Kentucky State Police commissioner resigning after report that training materials quoted Hitler

Kentucky State Police commissioner resigning after report that training materials quoted Hitler
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Kentucky State Police Commissioner Rodney Brewer plans to resign from his position after reports surfaced last week that police training materials quoted Adolf Hitler.

Brewer, who was commissioner at the time the slideshow in question was used, will resign by the end of the day Wednesday, Kentucky Justice and Public Safety Cabinet spokeswoman Morgan Hall confirmed to The Hill on Tuesday. She did not provide a reason for Brewer’s resignation.

Lt. Col. Phillip Burnett will become the interim commissioner as the state police search for a new commissioner, Hall said.


She also said the department "continues to work diligently to swiftly and thoroughly conduct an internal review of all training materials."

The news of the resignation follows a Friday report from Louisville’s Manual High School’s school newspaper the Manual Redeye that unveiled a previously used training slideshow used quotes from the German dictator and encouraged officers to be “ruthless.”

One of the quotes from Hitler included in the slideshow came from his “Mein Kampf," which read: “The very first essential for success is a perpetually constant and regular employment of violence.”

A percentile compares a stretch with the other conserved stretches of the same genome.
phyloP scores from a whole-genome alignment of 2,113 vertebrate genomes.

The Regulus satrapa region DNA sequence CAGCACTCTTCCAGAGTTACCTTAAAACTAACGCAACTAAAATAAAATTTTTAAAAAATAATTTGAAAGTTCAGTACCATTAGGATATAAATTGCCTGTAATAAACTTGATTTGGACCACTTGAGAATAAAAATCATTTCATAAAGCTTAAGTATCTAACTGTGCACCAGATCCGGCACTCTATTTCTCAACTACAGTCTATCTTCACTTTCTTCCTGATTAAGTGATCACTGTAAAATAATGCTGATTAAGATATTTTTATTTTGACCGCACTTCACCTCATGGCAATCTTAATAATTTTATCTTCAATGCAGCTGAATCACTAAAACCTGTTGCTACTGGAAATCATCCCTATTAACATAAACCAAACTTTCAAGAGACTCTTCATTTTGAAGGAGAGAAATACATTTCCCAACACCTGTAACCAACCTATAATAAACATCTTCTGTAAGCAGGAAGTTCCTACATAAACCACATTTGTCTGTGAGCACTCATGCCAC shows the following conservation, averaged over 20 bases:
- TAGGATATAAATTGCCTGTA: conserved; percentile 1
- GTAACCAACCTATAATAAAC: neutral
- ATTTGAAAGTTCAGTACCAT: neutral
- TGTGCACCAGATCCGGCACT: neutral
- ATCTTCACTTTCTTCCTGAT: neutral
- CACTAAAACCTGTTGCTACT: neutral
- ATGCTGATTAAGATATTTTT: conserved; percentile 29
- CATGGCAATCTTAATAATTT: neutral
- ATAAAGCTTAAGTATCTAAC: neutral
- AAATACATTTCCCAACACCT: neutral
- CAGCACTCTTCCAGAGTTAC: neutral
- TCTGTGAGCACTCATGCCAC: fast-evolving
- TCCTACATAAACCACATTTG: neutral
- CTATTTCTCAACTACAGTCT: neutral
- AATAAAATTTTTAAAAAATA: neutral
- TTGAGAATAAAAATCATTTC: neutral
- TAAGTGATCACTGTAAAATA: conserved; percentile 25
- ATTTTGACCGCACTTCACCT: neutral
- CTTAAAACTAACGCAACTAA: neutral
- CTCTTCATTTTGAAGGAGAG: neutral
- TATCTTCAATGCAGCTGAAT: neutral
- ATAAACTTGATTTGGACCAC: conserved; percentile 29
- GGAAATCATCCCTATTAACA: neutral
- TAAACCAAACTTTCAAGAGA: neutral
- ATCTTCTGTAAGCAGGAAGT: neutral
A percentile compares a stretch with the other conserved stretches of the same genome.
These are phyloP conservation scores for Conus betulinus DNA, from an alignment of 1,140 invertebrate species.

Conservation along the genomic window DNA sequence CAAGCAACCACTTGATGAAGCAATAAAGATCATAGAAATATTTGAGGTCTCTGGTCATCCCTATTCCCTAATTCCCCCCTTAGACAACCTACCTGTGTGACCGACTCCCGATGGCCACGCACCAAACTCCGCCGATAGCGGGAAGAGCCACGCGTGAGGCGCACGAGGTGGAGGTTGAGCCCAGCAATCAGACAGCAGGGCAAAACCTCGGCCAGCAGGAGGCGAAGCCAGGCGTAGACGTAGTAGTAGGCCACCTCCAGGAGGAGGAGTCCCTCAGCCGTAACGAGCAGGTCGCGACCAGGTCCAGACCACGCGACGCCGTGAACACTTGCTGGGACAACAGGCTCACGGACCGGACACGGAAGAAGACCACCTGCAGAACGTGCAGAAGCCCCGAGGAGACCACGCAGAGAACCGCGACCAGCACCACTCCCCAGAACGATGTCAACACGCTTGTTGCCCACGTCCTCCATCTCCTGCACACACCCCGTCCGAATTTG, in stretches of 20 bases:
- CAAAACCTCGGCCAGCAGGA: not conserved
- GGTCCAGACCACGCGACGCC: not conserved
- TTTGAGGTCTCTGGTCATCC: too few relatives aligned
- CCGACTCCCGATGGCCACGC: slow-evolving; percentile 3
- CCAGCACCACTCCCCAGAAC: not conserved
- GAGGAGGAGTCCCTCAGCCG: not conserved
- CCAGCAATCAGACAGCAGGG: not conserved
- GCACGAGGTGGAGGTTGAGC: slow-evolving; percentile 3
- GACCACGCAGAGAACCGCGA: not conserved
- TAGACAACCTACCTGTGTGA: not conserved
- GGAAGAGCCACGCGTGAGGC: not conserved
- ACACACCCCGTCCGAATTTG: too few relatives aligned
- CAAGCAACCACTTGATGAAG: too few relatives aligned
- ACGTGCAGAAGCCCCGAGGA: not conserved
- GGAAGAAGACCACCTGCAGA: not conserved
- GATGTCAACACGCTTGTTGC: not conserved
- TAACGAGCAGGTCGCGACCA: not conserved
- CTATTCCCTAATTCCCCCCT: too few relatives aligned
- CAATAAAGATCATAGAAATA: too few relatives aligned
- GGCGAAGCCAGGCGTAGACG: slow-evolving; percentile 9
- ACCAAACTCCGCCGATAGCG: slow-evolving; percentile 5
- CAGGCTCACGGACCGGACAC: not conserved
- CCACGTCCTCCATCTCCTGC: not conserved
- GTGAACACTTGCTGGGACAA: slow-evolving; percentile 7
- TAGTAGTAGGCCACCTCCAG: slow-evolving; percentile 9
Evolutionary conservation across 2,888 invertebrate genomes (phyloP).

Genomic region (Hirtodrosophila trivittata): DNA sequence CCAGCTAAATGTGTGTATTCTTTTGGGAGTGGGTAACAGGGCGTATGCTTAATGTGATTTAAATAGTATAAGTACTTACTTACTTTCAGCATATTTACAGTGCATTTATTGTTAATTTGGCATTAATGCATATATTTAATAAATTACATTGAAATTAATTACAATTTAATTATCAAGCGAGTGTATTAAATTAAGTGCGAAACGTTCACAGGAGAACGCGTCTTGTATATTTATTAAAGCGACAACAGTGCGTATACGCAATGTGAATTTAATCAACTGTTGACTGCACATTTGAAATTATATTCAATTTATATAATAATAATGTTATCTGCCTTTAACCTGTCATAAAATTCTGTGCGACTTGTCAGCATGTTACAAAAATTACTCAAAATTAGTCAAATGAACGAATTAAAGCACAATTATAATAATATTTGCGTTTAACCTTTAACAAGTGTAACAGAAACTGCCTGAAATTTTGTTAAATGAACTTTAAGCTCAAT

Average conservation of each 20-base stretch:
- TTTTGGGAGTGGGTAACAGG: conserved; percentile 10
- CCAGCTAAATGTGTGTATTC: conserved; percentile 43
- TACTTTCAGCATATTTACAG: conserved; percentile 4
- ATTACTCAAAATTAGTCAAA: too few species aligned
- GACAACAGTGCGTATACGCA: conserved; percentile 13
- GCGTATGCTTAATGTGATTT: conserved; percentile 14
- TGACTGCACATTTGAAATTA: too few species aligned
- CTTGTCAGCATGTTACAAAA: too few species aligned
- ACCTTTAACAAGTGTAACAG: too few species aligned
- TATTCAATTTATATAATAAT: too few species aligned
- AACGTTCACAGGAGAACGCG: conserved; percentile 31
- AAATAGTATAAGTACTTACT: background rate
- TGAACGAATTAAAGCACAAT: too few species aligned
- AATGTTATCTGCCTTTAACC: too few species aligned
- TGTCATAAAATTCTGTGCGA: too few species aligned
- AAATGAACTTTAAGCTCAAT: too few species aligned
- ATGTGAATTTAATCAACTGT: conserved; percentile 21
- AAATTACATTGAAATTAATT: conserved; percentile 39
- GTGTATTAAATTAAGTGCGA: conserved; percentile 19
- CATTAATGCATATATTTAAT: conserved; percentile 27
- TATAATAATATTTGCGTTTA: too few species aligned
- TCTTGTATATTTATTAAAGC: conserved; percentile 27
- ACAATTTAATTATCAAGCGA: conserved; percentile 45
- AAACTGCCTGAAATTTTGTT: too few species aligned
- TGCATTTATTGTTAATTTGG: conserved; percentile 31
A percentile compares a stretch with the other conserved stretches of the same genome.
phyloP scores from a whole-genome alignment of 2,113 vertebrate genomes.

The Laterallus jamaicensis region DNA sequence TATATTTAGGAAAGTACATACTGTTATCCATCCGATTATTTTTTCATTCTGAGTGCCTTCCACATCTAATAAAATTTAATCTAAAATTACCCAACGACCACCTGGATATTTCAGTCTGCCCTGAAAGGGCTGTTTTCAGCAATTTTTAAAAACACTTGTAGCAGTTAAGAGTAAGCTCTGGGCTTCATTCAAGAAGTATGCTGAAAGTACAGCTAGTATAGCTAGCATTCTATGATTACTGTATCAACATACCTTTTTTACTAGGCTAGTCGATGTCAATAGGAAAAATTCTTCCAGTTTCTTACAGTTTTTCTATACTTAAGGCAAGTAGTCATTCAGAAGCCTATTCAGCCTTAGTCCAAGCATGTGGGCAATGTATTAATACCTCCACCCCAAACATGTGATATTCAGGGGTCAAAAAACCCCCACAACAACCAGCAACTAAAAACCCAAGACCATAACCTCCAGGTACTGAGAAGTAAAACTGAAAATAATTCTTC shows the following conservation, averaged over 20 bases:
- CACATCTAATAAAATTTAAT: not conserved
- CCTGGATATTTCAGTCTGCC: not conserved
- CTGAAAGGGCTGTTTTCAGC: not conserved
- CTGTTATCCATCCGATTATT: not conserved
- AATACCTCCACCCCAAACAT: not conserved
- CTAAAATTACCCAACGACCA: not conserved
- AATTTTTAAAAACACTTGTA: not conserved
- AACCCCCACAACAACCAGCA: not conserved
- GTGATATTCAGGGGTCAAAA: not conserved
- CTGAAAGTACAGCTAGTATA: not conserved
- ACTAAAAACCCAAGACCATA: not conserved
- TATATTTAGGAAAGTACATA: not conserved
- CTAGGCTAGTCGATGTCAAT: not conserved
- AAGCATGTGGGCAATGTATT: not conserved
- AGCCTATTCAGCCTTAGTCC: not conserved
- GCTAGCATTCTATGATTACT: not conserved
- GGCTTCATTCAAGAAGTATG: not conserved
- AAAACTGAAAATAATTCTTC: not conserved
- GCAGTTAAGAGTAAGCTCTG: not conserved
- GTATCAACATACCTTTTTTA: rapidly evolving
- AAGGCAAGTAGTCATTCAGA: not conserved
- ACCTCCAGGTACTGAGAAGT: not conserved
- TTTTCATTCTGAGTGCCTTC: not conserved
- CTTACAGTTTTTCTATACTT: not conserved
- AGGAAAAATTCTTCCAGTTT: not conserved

State police spokesperson Lt. Josh Lawson told the Louisville Courier Journal that the department stopped using the training slideshow in question in 2013, adding he didn’t know how long it was shown.

The students received the slideshow through a records request by local attorney David Ward who was gathering information in the discovery phase of a lawsuit. Ward had requested the state police materials used to train a detective who shot and killed a man in May 2018.

Gov. Andy Beshear reacted to the report last week, calling the fact that the slideshow included quotes from Hitler “absolutely unacceptable.”


“It is further unacceptable that I just learned about this through social media,” he said, according to the Louisville Courier Journal. “We will collect all the facts and take immediate corrective action.”

News of the slideshow came out after protests erupted in Louisville this year after the March death of Breonna Taylor, who was shot by police while they executed a no-knock warrant. 

More demonstrations broke out after a Louisville grand jury announced in September that it would not charge any of the three officers present in connection with her death. One officer was charged on three counts of wanton endangerment for firing bullets into a neighbor’s apartment.